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Anthropomorphism in IslamThe Challenge of Traditionalism (700-1350)$
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Livnat Holtzman

Print publication date: 2018

Print ISBN-13: 9780748689569

Published to Edinburgh Scholarship Online: September 2018

DOI: 10.3366/edinburgh/9780748689569.001.0001

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PRINTED FROM EDINBURGH SCHOLARSHIP ONLINE (www.edinburgh.universitypressscholarship.com). (c) Copyright Edinburgh University Press, 2022. All Rights Reserved. An individual user may print out a PDF of a single chapter of a monograph in ESO for personal use.date: 21 May 2022

Final Remarks and Conclusions

Final Remarks and Conclusions

(p.360) Final Remarks and Conclusions
Anthropomorphism in Islam

Livnat Holtzman

Edinburgh University Press

Anthropomorphism in Islam presents a range of issues that encompass the problematics of aḥādīth al-ṣifāt. The book focuses on aḥādīth al-ṣifāt as popular oral literature; the use of aḥādīth al-ṣifāt in the traditionalistic discourse; and aḥādīth al-ṣifāt as iconic texts in the public sphere. These issues form the demarcation lines between ultra-traditionalism, middle-of-the-road traditionalism, and traditional-rationalism. The major findings of Anthropomorphism in Islam are as follows: first, the ultra-traditionalists were more receptive to aḥādīth al-ṣifāt than other middle-of-the-road muḥaddithūn. Second, the ultra-traditionalists were more attentive to the social function that aḥādīth al-ṣifāt served in offering the masses an Islamic religiosity which provided a direct way to perceive God without the interference of mediators. Third, the ultra-traditionalists structured the iconicity of aḥādīth al-ṣifāt by perfecting their skills as performers. Accordingly, Anthropomorphism in Islam offered the first large-scale examination of gestures that were part of the process of transmitting aḥādīth al-ṣifāṭ. These gestures symbolised the main features of the long-term debate between the flexible Hanbalites and the rigid Ashʿarites. Aḥādīth al-ṣifāt and the gestures that accompanied their recitation were among the most powerful icons of Islamic traditionalism.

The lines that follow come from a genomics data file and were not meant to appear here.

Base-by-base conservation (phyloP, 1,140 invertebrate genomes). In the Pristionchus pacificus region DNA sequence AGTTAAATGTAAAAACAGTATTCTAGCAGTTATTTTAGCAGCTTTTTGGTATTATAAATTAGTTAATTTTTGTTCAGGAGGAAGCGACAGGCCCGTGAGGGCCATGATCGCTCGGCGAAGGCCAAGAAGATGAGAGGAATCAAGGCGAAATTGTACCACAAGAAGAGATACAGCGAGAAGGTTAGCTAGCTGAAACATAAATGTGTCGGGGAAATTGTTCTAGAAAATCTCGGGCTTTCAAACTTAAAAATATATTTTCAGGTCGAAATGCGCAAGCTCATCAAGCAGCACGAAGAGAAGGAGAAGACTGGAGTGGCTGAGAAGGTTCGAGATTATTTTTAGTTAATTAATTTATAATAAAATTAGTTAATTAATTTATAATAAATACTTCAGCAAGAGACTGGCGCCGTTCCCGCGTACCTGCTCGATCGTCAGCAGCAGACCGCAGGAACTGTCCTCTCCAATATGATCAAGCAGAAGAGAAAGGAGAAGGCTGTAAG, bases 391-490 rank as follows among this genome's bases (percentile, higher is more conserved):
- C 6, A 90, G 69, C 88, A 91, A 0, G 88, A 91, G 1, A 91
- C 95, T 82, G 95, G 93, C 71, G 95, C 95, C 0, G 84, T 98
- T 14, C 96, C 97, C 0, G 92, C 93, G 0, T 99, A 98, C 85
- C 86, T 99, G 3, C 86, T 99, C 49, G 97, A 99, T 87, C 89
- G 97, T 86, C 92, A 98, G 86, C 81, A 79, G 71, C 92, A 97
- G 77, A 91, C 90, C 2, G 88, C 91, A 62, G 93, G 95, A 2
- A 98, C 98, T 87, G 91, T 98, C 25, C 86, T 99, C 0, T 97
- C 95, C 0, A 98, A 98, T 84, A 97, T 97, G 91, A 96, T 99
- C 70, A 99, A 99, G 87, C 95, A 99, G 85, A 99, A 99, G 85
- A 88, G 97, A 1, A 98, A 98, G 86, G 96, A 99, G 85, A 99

Keywords:   anthropomorphism, aḥādīth al-ṣifāt, ultra-traditionalism, middle-of-the-road traditionalism, traditional-rationalism, gestures, icons, iconicity

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